MakerNurse honors the inventive spirit of nurses across America and seeks to bring nurse making to the forefront of health care.

Nurses have been solving issues of patient care for more than 100 years, customizing medical equipment and making new devices that ensure patient comfort and safety. Yet too often nurse-made solutions do not spread beyond the unit where they were created, or worse, are never built, remaining just a sketch on the back of a napkin.

MakerNurse provides tools and resources to enhance resourcefulness and innovation among nurses, and partners with health care institutions to nurture nurses’ creativity and ingenuity. With the right support, nurses can take their ideas and make them into something they can hold in their hands. It’s this everyday making that’s leading to better ways of caring for patients, not just the grandiose ideas that are incubated over decades.

Join us in making health! [LINK TO GET INVOLVED PAGE]

MakerNurse is an initiative of MakerHealth

How MakerNurse Began

MakerNurse, with support from the Robert Wood Johnson Foundation, was launched in September 2013 with the goal of examining nurse innovation in U.S. hospitals and identifying tools and resources that could help more nurses bring their ideas to fruition and lead improvements in patient care. Our solutions, informed by this research, are being adopted by institutions across the country. Learn more. 

Our Team

Anna Young, Co-Founder

Anna has spent eight years teaching field-based prototyping courses and workshops to healthcare professionals, engineering students, industry executives, and Ministry personnel in Nicaragua, Ecuador, Chile, Panama, Thailand, India, Ethiopia, Nigeria, Germany, and the United States. Her medical device design courses at MIT cater to both undergraduates and graduate students across the Institute. Her expertise is in: digital fabrication and design, creating technology from found materials, building networks of health technology innovators and designing clinical studies to move health technology prototypes from the lab and into practice.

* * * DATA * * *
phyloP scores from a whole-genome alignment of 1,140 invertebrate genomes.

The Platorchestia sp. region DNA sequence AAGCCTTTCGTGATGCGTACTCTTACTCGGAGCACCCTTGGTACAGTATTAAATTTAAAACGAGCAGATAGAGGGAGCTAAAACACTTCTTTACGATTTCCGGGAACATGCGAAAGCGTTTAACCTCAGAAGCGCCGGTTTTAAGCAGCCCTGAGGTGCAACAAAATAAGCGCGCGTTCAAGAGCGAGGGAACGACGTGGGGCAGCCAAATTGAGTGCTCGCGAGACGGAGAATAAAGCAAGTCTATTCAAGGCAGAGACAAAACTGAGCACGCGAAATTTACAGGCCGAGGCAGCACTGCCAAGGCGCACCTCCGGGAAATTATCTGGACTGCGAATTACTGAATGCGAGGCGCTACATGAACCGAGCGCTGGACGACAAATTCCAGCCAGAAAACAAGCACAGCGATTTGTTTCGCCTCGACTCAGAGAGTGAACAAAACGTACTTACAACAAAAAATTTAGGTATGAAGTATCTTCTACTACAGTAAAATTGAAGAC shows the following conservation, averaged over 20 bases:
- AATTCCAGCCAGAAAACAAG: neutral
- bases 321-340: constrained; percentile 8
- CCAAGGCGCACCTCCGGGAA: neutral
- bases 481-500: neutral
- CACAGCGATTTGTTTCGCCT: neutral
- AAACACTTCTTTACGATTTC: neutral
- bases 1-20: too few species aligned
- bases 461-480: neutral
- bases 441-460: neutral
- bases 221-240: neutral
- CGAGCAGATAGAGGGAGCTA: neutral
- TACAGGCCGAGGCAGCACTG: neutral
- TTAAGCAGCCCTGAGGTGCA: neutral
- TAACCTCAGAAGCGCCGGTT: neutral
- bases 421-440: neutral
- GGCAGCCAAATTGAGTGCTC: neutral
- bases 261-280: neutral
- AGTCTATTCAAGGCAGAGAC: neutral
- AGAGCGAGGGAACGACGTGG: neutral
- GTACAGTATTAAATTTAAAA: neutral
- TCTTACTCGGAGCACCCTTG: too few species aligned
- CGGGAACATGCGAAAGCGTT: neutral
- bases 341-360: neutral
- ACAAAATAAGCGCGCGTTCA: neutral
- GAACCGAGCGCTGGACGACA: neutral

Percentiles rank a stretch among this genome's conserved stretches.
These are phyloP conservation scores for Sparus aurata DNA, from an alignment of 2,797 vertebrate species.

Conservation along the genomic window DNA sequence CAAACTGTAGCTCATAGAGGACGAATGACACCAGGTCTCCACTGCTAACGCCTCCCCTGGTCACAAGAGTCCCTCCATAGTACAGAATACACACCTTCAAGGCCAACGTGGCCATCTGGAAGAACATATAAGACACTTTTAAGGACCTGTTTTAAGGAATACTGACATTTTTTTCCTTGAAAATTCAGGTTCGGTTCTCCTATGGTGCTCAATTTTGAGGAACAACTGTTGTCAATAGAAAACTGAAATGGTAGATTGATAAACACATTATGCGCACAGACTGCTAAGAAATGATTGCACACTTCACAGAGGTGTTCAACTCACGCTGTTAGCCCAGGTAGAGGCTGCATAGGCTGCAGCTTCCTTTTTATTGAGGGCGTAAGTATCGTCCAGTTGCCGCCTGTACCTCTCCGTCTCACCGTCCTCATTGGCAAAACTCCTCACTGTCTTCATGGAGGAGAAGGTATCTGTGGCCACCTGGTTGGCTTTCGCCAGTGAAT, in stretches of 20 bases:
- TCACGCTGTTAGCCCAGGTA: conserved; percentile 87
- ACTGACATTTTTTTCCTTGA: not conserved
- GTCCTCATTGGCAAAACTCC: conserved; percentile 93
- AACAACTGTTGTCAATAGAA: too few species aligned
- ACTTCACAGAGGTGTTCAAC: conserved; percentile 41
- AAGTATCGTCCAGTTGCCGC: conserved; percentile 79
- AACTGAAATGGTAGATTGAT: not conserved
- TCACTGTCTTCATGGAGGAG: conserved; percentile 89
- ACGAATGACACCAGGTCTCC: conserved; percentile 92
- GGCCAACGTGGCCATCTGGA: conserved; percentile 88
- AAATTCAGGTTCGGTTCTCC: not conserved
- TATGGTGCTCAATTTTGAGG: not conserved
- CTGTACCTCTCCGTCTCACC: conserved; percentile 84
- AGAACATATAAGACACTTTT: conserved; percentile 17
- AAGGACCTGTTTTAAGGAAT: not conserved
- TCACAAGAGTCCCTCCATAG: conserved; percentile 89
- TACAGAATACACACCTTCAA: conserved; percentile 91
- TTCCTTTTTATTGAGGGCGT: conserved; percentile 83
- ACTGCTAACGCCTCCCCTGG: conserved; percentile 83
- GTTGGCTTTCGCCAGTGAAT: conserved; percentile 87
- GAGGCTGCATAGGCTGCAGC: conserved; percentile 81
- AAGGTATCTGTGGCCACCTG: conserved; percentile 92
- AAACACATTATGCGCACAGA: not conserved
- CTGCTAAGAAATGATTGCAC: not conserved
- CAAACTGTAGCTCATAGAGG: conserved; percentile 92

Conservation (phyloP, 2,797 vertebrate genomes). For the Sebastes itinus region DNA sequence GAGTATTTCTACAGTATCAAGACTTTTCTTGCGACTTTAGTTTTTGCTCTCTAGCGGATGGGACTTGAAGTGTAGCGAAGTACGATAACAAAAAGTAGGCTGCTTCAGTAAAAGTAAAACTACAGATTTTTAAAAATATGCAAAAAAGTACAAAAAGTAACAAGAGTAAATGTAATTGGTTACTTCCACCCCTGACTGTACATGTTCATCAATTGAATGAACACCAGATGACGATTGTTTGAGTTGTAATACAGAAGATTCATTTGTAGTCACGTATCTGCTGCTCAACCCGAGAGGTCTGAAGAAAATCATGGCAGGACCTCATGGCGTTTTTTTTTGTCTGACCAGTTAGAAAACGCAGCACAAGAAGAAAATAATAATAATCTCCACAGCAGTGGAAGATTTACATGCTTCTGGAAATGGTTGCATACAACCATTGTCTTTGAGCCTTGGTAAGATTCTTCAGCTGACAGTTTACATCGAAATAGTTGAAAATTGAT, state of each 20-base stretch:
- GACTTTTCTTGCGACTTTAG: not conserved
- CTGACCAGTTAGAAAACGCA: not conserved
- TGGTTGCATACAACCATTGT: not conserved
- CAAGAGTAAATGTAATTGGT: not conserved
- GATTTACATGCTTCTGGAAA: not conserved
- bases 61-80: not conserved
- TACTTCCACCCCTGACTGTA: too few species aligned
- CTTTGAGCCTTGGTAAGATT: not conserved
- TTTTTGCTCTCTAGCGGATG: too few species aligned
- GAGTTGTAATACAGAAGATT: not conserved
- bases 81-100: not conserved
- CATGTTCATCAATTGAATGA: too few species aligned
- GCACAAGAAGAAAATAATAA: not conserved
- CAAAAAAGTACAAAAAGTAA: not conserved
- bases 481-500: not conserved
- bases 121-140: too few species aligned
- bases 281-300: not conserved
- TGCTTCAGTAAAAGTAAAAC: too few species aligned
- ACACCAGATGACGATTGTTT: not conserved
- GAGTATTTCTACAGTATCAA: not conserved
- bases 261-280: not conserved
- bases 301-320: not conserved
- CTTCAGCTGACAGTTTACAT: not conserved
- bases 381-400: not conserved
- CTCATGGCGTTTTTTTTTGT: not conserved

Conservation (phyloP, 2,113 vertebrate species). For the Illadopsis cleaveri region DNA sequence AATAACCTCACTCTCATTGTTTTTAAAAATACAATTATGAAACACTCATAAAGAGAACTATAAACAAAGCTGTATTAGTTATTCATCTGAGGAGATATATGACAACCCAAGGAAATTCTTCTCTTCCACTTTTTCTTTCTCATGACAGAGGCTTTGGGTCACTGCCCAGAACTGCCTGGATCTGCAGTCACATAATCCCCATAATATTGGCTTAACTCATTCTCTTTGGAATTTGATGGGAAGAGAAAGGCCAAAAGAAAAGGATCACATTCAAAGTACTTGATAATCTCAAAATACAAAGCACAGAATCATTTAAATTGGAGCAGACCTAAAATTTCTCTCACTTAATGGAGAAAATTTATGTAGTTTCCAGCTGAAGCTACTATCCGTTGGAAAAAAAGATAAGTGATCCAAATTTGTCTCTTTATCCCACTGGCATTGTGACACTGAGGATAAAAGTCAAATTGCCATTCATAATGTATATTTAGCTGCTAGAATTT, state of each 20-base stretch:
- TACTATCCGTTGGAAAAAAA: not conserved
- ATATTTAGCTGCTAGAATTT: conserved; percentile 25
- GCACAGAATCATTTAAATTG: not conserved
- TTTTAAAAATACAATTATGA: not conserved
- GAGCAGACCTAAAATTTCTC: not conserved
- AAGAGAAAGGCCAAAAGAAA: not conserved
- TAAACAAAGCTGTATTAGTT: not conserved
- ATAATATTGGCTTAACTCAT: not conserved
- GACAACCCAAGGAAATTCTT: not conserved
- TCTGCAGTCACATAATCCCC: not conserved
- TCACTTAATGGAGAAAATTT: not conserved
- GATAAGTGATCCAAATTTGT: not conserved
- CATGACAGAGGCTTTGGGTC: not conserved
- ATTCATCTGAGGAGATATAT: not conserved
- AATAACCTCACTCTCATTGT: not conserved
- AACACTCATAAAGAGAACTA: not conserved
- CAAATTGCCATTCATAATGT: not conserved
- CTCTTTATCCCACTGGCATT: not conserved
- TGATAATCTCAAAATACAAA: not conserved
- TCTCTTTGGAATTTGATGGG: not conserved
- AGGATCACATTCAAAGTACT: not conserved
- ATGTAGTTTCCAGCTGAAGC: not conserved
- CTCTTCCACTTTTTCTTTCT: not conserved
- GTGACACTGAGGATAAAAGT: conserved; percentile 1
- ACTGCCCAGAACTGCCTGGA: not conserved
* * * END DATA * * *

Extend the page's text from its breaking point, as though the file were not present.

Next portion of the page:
Jose Gomez-Marquez, Co-Founder

Jose has worked at the intersection of health and DIY technologies for over ten years. He is a co-inventor the MEDIKit platform, a series of design building blocks that empower doctors and nurses in developing countries to invent their own medical technologies. His research projects include crowdsourced diagnostics, paper microfluidics, and reconfigurable diagnostics for extreme environments. Jose directs the Little Devices Lab at MIT’s International Design Centre. He has served on the European Union’s Science Against Poverty Taskforce and has participated as an expert advisor in the President’s Council of Advisors on Science and Technology. In 2009, Jose was selected to Technology Review’s TR35, which also named him Humanitarian of the Year. In 2011 he was named a TED Fellow. He arrived to the United States from his native Honduras on a Rotary exchange and currently lives in Cambridge, Massachusetts.

Nikolas Albarran, Principal Engineer

Nik focuses on developing technologies for democratized medical prototyping for doctors, nurses and patients healthcare systems. He previous experience as a researcher at Little Devices Lab at MIT includes the development of rapid diagnostic development for detection of ebola and dengue pathogens, plug and play microfluidic systems and construction kits for remote epidemiological monitoring in fields sites in Nicaragua and Chile. At Pop Up Labs, Nik is responsible for managing the rapid prototyping capacity in the MakerNurse initiative and operations for the MakerHealth makerspace network. Through these units, he established the first American medical makerspace in a hospital to enable rapid prototyping near the bedside. He is a guest lecturer in MIT HST’s MakerLab class, aimed at medical prototyping and clinical co-design for devices. A native of Buffalo, New York, he resides in Boston. Nik is a graduate MIT’s Mechanical Engineering department with a specialization in product design.